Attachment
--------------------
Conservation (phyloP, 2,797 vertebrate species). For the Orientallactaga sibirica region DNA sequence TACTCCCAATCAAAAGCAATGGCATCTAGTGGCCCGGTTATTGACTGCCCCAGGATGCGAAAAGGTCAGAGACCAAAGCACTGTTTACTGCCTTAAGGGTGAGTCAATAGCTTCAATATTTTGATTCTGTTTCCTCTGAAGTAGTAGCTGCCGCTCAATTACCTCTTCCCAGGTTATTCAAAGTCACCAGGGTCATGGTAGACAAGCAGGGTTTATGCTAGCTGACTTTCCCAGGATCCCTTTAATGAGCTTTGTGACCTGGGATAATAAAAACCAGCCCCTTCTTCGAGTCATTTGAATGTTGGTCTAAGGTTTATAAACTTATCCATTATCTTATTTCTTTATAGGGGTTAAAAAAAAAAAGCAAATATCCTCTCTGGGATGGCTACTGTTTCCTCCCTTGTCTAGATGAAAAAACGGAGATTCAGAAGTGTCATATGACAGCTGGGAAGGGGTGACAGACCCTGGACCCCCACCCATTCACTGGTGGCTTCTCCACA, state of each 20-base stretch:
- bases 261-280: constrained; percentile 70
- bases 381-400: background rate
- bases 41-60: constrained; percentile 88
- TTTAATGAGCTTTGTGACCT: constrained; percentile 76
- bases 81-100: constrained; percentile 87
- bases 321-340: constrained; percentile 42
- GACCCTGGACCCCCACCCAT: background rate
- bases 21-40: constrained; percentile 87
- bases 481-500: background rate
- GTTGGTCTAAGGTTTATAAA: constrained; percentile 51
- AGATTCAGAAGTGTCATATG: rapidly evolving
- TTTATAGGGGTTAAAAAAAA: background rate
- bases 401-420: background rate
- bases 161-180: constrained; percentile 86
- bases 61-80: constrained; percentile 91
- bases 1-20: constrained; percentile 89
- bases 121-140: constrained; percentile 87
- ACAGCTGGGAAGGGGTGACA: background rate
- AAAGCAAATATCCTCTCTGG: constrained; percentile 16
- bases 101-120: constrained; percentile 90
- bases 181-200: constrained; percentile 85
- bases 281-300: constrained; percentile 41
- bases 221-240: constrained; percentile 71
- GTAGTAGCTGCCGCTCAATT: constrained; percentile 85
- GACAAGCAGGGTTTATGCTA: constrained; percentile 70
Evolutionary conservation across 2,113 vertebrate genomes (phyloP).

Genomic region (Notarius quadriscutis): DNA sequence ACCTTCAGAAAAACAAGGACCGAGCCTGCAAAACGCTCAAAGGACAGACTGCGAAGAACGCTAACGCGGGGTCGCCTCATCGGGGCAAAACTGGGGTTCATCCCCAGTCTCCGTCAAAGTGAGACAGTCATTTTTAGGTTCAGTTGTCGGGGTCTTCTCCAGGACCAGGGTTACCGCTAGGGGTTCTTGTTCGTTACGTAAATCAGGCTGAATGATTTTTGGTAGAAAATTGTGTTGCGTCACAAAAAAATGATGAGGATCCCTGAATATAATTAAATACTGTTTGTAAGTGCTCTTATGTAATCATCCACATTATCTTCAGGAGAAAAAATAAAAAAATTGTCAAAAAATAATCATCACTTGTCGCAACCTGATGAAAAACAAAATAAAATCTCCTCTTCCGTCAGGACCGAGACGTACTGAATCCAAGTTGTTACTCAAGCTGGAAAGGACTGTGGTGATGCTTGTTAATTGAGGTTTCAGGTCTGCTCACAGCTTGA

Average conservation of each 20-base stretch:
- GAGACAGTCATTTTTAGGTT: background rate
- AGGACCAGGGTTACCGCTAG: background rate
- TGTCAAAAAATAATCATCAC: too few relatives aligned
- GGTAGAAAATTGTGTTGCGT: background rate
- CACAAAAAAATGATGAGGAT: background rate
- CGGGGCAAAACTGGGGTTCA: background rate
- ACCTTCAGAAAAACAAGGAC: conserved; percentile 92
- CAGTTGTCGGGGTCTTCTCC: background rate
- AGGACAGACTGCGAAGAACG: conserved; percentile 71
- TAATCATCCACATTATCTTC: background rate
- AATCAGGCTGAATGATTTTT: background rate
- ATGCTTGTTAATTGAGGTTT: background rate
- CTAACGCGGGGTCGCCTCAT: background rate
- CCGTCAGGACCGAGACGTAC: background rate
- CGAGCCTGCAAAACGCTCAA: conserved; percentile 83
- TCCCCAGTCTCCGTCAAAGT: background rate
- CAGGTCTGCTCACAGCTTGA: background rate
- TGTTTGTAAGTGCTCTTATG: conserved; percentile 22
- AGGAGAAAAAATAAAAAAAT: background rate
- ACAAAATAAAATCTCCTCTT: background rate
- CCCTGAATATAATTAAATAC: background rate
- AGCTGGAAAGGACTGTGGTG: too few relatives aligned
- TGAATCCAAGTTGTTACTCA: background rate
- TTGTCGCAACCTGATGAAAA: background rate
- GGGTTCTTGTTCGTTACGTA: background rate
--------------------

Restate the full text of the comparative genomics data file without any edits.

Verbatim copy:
Conservation (phyloP, 2,797 vertebrate species). For the Orientallactaga sibirica region DNA sequence TACTCCCAATCAAAAGCAATGGCATCTAGTGGCCCGGTTATTGACTGCCCCAGGATGCGAAAAGGTCAGAGACCAAAGCACTGTTTACTGCCTTAAGGGTGAGTCAATAGCTTCAATATTTTGATTCTGTTTCCTCTGAAGTAGTAGCTGCCGCTCAATTACCTCTTCCCAGGTTATTCAAAGTCACCAGGGTCATGGTAGACAAGCAGGGTTTATGCTAGCTGACTTTCCCAGGATCCCTTTAATGAGCTTTGTGACCTGGGATAATAAAAACCAGCCCCTTCTTCGAGTCATTTGAATGTTGGTCTAAGGTTTATAAACTTATCCATTATCTTATTTCTTTATAGGGGTTAAAAAAAAAAAGCAAATATCCTCTCTGGGATGGCTACTGTTTCCTCCCTTGTCTAGATGAAAAAACGGAGATTCAGAAGTGTCATATGACAGCTGGGAAGGGGTGACAGACCCTGGACCCCCACCCATTCACTGGTGGCTTCTCCACA, state of each 20-base stretch:
- bases 261-280: constrained; percentile 70
- bases 381-400: background rate
- bases 41-60: constrained; percentile 88
- TTTAATGAGCTTTGTGACCT: constrained; percentile 76
- bases 81-100: constrained; percentile 87
- bases 321-340: constrained; percentile 42
- GACCCTGGACCCCCACCCAT: background rate
- bases 21-40: constrained; percentile 87
- bases 481-500: background rate
- GTTGGTCTAAGGTTTATAAA: constrained; percentile 51
- AGATTCAGAAGTGTCATATG: rapidly evolving
- TTTATAGGGGTTAAAAAAAA: background rate
- bases 401-420: background rate
- bases 161-180: constrained; percentile 86
- bases 61-80: constrained; percentile 91
- bases 1-20: constrained; percentile 89
- bases 121-140: constrained; percentile 87
- ACAGCTGGGAAGGGGTGACA: background rate
- AAAGCAAATATCCTCTCTGG: constrained; percentile 16
- bases 101-120: constrained; percentile 90
- bases 181-200: constrained; percentile 85
- bases 281-300: constrained; percentile 41
- bases 221-240: constrained; percentile 71
- GTAGTAGCTGCCGCTCAATT: constrained; percentile 85
- GACAAGCAGGGTTTATGCTA: constrained; percentile 70
Evolutionary conservation across 2,113 vertebrate genomes (phyloP).

Genomic region (Notarius quadriscutis): DNA sequence ACCTTCAGAAAAACAAGGACCGAGCCTGCAAAACGCTCAAAGGACAGACTGCGAAGAACGCTAACGCGGGGTCGCCTCATCGGGGCAAAACTGGGGTTCATCCCCAGTCTCCGTCAAAGTGAGACAGTCATTTTTAGGTTCAGTTGTCGGGGTCTTCTCCAGGACCAGGGTTACCGCTAGGGGTTCTTGTTCGTTACGTAAATCAGGCTGAATGATTTTTGGTAGAAAATTGTGTTGCGTCACAAAAAAATGATGAGGATCCCTGAATATAATTAAATACTGTTTGTAAGTGCTCTTATGTAATCATCCACATTATCTTCAGGAGAAAAAATAAAAAAATTGTCAAAAAATAATCATCACTTGTCGCAACCTGATGAAAAACAAAATAAAATCTCCTCTTCCGTCAGGACCGAGACGTACTGAATCCAAGTTGTTACTCAAGCTGGAAAGGACTGTGGTGATGCTTGTTAATTGAGGTTTCAGGTCTGCTCACAGCTTGA

Average conservation of each 20-base stretch:
- GAGACAGTCATTTTTAGGTT: background rate
- AGGACCAGGGTTACCGCTAG: background rate
- TGTCAAAAAATAATCATCAC: too few relatives aligned
- GGTAGAAAATTGTGTTGCGT: background rate
- CACAAAAAAATGATGAGGAT: background rate
- CGGGGCAAAACTGGGGTTCA: background rate
- ACCTTCAGAAAAACAAGGAC: conserved; percentile 92
- CAGTTGTCGGGGTCTTCTCC: background rate
- AGGACAGACTGCGAAGAACG: conserved; percentile 71
- TAATCATCCACATTATCTTC: background rate
- AATCAGGCTGAATGATTTTT: background rate
- ATGCTTGTTAATTGAGGTTT: background rate
- CTAACGCGGGGTCGCCTCAT: background rate
- CCGTCAGGACCGAGACGTAC: background rate
- CGAGCCTGCAAAACGCTCAA: conserved; percentile 83
- TCCCCAGTCTCCGTCAAAGT: background rate
- CAGGTCTGCTCACAGCTTGA: background rate
- TGTTTGTAAGTGCTCTTATG: conserved; percentile 22
- AGGAGAAAAAATAAAAAAAT: background rate
- ACAAAATAAAATCTCCTCTT: background rate
- CCCTGAATATAATTAAATAC: background rate
- AGCTGGAAAGGACTGTGGTG: too few relatives aligned
- TGAATCCAAGTTGTTACTCA: background rate
- TTGTCGCAACCTGATGAAAA: background rate
- GGGTTCTTGTTCGTTACGTA: background rate